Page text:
Splitting a controller

1 minute read

A Jenkins controller that is shared between several teams in an organization might end up with a large number of jobs and significant configuration complexity.

As a Jenkins administrator, you might find your systems suffer from performance issues, overly complex configuration, and difficult maintenance requirements. It is also possible that teams in your organization are impacted by changes performed by other teams. For this reason, CloudBees recommends one controller per team instead of a single controller shared among multiple teams, which is now very feasible using Kubernetes clusters. Our customers who use one controller per team have reported a high degree of success with this configuration.

The maximum number of jobs on a controller depends on many variables. One of the main bottlenecks occurs through improper use of Pipelines.

Pipelines should always execute code on the agents. However, your developers might be using the Pipelines in a way where Groovy code is actually executing on the controller. If that is the case, your developers are introducing "programs" inside the controller, therefore the performance of the instance also depends on these Pipelines your developers are introducing in Jenkins.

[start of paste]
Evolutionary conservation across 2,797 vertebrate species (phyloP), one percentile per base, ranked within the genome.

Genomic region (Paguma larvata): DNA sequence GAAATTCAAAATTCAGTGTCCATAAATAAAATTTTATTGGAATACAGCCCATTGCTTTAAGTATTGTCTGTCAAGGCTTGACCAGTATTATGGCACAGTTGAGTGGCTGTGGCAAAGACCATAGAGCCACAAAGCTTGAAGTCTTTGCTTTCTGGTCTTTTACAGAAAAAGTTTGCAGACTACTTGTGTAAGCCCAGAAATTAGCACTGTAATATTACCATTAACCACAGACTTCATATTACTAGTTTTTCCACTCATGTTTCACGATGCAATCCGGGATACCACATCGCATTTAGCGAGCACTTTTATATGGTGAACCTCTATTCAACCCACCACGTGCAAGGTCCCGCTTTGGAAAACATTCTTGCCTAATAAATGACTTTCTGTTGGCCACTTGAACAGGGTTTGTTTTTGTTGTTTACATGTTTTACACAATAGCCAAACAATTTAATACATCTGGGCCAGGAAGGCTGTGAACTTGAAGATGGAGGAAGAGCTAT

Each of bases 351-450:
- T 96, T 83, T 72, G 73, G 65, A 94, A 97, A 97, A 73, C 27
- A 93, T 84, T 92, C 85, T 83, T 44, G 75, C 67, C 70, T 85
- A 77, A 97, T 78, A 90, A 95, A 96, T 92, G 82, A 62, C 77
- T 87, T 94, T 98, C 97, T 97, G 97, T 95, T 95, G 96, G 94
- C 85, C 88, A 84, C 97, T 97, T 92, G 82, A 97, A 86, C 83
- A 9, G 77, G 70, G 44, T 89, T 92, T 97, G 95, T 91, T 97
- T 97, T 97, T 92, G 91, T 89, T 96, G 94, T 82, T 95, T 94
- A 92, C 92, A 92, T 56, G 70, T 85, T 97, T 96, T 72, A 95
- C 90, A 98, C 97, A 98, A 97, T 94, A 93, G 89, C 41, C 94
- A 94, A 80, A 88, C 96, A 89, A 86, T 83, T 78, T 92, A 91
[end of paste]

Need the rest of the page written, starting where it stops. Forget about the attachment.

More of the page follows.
Some other variables that might have an impact in determining how well your controller scales vertically include:

  • The number of plugins used

  • The average number of items in the build queue

  • REST API calls

  • File system performance

  • The number of simultaneous jobs being run

  • Complex authorization security rules

The following sections explain how to split a controller in both CloudBees CI on traditional platforms and CloudBees CI on modern cloud platforms.

See Kubernetes on-premise and OpenShift - Cluster sizing and scaling for more information about controller sizing guidelines.